Who Or What Do The Three Figures In The Cartoon Represent?

Who Or What Do The Three Figures In The Cartoon Represent
The primary characters in the cartoon are meant to be seen as emblematic representations of Europe, the United States, the League of Nations, and the Senate of the United States. It is depicted that the United States and Europe are getting married, and the League of Nations is acting in the role of the preacher who is blessing the wedding. The Senate is portrayed as an impediment to the wedding that arises at the eleventh hour and causes it to be canceled just in time.

  1. The sentiment that Congress’ decision to turn down membership in the League of Nations is supported by the cartoon;
  2. Images: During the early part of the twentieth century, newspapers frequently included cartoons similar to this one;

They frequently employ human beings to personify greater themes and entities in order to bring abstract concepts closer to the readers’ experience. This specific cartoon appeared in an issue of the Chicago Tribune that was published not long after the conclusion of World War I.

At the time, the major countries of the globe were debating how best to stop a conflict of this magnitude from occurring again in the future. The development of a global organization that would mediate and settle disputes via peaceful means before they escalated into armed conflict was one of the proposals that President Woodrow Wilson put forward.

The League of Nations was the organization in question here. In spite of the fact that it was the dream of the president of the United States, the League of Nations was not particularly well received by the majority of Americans. Many people living in the United States, both before and after the war, attempted to steer clear of getting involved in hostilities that were taking place outside of the country.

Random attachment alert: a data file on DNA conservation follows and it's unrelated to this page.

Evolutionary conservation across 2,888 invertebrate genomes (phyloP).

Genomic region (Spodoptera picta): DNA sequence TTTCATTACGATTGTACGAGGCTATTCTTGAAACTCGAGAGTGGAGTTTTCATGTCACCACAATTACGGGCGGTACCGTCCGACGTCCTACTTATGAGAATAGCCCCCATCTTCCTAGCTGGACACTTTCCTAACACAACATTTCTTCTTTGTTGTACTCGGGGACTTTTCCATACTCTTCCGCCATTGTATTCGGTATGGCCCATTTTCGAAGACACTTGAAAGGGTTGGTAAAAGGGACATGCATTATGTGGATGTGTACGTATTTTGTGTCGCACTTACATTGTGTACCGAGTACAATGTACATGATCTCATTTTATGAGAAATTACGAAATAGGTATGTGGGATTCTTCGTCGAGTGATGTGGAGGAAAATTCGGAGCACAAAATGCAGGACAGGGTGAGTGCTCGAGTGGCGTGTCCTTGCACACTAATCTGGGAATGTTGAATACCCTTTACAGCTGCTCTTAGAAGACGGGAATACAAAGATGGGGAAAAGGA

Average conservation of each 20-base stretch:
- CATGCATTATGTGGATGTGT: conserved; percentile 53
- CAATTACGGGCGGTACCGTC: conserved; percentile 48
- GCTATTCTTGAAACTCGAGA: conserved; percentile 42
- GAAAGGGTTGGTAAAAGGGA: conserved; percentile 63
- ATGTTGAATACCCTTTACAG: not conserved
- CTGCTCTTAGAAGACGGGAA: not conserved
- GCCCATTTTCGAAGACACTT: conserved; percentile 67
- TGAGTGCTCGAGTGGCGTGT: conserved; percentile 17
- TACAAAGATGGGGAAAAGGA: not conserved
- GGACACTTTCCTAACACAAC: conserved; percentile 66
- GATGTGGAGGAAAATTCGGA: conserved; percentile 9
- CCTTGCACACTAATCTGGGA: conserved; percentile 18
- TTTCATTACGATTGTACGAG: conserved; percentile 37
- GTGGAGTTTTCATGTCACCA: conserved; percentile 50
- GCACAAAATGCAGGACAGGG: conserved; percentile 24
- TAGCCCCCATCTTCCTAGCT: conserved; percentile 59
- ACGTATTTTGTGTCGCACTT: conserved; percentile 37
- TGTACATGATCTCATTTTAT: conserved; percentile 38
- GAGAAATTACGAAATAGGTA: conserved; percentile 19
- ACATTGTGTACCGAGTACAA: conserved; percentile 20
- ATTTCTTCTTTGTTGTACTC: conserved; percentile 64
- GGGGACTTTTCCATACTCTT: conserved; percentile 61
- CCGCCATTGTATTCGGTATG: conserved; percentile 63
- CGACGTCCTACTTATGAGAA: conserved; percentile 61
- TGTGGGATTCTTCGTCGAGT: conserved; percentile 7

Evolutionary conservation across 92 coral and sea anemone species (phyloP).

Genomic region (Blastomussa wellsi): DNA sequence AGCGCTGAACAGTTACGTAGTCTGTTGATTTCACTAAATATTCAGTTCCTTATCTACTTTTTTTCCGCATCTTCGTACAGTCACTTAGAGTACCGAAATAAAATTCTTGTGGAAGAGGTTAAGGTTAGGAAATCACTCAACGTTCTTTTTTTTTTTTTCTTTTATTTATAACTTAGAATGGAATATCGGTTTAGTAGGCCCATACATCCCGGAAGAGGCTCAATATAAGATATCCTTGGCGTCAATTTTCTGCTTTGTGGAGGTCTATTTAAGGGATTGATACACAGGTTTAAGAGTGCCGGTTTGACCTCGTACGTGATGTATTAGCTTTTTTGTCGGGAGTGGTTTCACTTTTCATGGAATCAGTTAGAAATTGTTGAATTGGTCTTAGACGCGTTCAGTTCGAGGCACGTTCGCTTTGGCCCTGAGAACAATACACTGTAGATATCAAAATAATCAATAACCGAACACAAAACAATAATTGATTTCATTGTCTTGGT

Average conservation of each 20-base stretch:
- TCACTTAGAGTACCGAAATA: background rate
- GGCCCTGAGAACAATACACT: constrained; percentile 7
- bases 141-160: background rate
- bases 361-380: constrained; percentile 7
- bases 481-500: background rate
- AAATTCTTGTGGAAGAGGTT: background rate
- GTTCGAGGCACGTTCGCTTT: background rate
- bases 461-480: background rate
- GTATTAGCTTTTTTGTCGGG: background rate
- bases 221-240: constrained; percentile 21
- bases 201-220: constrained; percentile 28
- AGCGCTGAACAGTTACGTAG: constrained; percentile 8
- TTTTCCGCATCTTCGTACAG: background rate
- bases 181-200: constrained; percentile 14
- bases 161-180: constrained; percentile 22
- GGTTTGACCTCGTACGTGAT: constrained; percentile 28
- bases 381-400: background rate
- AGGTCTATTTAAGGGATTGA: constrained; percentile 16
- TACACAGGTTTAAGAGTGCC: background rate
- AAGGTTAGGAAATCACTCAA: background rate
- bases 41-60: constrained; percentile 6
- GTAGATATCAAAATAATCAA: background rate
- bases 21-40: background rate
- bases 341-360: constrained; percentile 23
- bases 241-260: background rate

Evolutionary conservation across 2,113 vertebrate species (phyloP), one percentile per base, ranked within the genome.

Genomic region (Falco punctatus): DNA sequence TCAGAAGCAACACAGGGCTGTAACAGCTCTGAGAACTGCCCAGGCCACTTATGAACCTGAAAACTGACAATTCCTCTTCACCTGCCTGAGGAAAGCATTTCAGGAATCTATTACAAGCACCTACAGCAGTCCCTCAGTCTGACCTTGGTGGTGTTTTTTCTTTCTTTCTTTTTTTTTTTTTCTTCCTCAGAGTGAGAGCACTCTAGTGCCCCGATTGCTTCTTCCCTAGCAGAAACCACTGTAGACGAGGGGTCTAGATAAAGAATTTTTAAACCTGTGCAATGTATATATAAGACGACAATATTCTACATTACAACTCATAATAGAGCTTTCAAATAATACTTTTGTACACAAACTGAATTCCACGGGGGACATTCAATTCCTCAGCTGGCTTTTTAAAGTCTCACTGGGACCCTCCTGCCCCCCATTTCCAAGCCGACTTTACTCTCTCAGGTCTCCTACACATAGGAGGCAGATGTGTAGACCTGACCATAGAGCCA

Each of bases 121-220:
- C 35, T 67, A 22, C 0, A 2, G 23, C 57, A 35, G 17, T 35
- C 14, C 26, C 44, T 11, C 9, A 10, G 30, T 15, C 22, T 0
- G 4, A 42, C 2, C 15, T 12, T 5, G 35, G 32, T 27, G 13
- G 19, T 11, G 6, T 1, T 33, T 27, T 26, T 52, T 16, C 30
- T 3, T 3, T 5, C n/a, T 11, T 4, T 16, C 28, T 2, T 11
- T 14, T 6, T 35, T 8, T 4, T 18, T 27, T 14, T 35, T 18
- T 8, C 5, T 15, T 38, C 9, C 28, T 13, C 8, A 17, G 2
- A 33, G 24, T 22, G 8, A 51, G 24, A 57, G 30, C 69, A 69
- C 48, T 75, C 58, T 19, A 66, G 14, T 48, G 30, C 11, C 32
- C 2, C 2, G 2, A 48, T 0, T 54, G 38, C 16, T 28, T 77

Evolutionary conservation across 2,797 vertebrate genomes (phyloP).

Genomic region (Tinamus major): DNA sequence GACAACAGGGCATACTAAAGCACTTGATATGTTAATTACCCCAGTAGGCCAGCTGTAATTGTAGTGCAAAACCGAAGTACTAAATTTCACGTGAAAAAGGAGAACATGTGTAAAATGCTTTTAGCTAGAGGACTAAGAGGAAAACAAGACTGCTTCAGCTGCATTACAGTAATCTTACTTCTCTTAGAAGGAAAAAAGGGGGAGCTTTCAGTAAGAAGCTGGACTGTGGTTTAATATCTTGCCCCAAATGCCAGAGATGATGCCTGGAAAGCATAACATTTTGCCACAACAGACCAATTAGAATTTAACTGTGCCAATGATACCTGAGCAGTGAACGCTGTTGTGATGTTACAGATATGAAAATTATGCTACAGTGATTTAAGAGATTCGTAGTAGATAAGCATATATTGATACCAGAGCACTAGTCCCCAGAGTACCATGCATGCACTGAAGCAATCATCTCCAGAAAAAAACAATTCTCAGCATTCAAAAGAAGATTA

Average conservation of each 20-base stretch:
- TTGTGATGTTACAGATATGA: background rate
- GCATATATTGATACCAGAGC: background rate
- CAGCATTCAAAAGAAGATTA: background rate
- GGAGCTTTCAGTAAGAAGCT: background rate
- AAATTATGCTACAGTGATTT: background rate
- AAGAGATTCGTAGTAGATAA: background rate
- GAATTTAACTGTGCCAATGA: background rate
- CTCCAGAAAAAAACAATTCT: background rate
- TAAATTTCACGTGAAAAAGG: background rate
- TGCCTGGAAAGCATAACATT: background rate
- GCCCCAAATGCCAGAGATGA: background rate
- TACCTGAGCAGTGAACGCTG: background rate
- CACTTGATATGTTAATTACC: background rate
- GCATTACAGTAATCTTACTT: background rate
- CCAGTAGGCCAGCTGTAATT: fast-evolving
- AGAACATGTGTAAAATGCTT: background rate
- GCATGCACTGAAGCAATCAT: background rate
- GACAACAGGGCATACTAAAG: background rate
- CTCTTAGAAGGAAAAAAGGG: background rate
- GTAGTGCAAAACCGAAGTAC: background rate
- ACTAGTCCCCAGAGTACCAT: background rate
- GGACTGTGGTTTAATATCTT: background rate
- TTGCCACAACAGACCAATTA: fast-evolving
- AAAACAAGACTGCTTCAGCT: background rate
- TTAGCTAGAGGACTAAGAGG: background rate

They considered the numerous wars that were fought between European countries to be the squabbles of countries located overseas, which were none of their concern. The citizens of the United States were concerned that joining the League of Nations would tie their nation down too tightly to Europe and force them to become engaged in a greater number of conflicts that were not their issue.

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The majority of senators in the United States Senate came to this conclusion after voting against ratifying the Treaty of Versailles and joining the League of Nations. This cartoon captures both the events and the feelings associated with them. It depicts a guy with a beard who represents the United States preparing to enter into a marriage with a woman who represents Europe.

The phrase “foreign entanglements” are embroidered onto the wedding garment of the bride. It is possible that George Washington’s own concerns against the United States forging such complex alliances are being referred to here.